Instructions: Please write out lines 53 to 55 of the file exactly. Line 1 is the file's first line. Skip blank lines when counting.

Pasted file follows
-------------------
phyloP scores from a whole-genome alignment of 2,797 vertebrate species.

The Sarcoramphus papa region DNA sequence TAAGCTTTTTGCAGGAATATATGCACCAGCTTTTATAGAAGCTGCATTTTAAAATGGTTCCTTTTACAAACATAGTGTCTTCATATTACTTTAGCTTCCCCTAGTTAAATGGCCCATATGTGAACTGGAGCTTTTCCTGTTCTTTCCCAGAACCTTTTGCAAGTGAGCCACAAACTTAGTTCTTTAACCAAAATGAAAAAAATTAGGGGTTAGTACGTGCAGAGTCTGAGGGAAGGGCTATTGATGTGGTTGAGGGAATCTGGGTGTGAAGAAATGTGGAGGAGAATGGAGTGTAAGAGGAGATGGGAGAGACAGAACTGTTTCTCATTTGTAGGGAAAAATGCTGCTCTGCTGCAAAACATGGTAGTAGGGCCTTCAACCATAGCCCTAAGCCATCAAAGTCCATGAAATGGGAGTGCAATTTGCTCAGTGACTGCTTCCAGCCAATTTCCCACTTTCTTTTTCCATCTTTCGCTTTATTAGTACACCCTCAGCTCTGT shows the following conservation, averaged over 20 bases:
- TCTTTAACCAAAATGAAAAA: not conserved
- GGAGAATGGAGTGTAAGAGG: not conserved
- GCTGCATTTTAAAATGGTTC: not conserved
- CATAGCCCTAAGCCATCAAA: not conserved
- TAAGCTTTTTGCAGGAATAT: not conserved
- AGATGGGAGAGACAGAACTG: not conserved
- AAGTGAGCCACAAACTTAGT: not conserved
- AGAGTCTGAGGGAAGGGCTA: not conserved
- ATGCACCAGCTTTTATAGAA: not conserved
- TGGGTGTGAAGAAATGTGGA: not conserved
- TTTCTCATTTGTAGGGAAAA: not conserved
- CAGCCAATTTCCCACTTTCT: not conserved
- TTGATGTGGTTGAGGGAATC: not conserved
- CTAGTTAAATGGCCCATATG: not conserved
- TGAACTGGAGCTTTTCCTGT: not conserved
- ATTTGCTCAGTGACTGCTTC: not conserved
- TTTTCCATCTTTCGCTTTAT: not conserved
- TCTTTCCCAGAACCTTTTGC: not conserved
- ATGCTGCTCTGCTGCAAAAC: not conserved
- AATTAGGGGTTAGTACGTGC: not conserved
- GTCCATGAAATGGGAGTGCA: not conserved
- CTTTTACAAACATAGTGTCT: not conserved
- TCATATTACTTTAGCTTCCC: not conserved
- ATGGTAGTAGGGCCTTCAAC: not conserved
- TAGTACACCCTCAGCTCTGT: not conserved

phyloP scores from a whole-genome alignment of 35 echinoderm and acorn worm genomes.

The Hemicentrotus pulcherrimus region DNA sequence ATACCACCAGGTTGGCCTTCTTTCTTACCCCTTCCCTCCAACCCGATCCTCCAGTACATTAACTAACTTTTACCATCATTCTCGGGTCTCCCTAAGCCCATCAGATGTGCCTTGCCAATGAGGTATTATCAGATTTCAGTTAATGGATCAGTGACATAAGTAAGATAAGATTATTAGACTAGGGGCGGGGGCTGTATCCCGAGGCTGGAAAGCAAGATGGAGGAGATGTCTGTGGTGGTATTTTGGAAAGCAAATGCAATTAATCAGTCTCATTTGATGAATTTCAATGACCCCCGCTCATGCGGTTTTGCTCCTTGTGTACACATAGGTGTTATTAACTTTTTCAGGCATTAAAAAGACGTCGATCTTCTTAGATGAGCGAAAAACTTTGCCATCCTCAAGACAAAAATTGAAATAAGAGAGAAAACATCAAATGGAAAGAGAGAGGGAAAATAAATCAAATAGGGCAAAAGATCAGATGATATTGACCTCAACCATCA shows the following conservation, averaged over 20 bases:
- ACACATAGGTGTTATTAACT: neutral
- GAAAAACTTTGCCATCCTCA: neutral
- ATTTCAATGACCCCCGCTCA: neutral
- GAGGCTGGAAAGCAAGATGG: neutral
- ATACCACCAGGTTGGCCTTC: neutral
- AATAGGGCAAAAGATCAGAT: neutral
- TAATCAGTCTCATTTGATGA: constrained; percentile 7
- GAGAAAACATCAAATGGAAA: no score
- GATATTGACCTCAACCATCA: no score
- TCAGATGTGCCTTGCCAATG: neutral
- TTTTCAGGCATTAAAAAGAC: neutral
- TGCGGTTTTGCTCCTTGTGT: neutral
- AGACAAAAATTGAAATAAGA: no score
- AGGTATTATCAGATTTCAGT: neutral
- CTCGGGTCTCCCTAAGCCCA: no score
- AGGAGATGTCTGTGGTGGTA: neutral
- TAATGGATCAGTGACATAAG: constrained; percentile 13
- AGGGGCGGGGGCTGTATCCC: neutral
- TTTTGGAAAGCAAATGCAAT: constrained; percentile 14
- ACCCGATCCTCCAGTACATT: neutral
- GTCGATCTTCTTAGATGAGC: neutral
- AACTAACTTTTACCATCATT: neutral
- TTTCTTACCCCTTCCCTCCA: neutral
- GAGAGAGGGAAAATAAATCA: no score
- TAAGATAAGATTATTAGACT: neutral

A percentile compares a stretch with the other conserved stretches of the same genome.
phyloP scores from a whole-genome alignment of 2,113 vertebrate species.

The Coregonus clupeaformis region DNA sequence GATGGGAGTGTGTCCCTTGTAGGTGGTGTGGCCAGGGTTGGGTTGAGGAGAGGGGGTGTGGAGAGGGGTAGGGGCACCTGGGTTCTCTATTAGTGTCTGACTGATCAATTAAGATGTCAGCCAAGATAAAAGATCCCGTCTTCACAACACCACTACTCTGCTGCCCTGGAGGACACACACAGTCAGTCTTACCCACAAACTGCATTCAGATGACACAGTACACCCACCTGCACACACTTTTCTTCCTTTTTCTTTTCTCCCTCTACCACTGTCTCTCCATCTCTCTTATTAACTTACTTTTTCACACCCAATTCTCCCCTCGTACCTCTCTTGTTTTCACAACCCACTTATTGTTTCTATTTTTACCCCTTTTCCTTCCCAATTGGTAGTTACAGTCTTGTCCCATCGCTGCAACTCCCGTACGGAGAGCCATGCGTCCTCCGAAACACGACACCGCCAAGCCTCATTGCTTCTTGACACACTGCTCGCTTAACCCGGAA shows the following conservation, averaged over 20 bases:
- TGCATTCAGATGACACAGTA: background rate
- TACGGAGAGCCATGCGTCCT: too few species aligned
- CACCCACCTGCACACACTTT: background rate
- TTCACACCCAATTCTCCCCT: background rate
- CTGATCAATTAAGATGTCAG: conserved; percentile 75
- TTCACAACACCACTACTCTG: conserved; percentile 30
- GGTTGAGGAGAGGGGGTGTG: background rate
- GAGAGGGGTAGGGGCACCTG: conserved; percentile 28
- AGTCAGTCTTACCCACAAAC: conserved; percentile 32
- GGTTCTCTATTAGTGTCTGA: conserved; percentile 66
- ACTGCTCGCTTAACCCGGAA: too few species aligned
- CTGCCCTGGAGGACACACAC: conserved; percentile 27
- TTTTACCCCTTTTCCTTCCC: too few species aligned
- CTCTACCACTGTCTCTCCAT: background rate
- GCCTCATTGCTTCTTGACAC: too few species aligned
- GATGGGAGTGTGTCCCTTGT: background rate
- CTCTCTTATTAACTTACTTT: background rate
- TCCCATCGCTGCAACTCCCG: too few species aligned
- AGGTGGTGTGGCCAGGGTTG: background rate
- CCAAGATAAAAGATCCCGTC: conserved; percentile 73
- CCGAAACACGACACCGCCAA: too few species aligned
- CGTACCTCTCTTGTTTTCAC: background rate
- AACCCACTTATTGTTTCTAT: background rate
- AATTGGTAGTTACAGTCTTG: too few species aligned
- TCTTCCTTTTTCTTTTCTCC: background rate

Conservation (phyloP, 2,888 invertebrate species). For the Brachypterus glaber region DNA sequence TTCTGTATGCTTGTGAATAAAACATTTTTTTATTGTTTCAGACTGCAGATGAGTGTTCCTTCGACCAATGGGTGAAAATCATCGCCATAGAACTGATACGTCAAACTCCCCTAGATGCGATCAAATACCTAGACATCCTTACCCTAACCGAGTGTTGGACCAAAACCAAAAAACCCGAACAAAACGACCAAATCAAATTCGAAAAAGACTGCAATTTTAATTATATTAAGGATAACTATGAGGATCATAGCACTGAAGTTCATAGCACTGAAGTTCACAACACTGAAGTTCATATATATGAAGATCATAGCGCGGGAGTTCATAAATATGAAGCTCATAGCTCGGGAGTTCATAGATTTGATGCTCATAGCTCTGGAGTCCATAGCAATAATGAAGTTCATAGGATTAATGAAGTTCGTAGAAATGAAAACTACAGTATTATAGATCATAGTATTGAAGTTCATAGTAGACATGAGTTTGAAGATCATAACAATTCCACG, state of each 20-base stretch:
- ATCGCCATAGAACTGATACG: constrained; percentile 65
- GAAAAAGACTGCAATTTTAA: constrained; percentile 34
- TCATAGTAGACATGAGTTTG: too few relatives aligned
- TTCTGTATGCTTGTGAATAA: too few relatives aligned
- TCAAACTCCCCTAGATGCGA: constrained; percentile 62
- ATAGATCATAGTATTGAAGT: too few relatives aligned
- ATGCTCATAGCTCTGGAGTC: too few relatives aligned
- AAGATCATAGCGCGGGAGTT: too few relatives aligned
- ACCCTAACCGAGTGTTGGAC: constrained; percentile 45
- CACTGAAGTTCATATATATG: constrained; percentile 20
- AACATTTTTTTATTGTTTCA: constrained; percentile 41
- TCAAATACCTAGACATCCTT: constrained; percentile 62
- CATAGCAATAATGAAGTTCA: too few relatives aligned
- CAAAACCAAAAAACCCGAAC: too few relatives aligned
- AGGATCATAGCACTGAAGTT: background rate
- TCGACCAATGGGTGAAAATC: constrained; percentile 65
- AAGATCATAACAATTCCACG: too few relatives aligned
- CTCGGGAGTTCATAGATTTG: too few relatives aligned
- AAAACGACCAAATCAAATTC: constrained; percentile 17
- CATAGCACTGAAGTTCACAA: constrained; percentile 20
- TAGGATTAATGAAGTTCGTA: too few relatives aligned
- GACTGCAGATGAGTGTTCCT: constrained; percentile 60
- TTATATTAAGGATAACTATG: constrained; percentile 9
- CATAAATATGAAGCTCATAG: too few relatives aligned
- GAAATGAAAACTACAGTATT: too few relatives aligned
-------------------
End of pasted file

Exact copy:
- GAGAGAGGGAAAATAAATCA: no score
- TAAGATAAGATTATTAGACT: neutral

A percentile compares a stretch with the other conserved stretches of the same genome.